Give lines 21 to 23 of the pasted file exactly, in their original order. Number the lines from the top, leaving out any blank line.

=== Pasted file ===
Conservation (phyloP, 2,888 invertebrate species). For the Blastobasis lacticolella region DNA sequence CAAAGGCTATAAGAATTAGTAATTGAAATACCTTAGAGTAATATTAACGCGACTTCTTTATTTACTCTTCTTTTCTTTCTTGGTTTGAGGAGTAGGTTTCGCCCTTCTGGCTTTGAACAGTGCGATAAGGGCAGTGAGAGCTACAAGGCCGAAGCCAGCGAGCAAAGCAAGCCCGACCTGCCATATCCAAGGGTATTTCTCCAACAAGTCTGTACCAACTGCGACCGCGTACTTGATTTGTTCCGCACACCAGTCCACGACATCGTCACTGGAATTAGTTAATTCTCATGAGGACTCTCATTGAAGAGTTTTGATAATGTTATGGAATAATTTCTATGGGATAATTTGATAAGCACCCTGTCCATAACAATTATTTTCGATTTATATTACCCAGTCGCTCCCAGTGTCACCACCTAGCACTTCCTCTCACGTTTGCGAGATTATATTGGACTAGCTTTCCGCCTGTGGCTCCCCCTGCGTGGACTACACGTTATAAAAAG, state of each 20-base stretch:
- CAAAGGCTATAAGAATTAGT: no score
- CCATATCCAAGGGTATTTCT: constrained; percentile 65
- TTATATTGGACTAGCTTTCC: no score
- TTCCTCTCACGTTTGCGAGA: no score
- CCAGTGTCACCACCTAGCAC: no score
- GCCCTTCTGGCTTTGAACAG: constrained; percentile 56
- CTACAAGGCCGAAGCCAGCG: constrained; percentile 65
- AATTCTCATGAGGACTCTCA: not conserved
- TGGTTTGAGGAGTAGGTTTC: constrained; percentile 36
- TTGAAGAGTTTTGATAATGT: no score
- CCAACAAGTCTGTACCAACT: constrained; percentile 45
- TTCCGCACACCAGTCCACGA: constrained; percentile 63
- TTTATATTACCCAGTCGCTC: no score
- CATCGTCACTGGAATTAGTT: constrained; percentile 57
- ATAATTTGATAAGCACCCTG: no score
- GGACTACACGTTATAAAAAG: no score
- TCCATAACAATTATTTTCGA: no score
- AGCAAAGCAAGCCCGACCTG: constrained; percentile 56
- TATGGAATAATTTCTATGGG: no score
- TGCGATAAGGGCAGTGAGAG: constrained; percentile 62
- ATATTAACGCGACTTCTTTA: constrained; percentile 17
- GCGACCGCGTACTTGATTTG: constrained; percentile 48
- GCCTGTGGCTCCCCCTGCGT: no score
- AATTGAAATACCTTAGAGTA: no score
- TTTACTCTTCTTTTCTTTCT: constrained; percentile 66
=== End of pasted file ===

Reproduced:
- TGCGATAAGGGCAGTGAGAG: constrained; percentile 62
- ATATTAACGCGACTTCTTTA: constrained; percentile 17
- GCGACCGCGTACTTGATTTG: constrained; percentile 48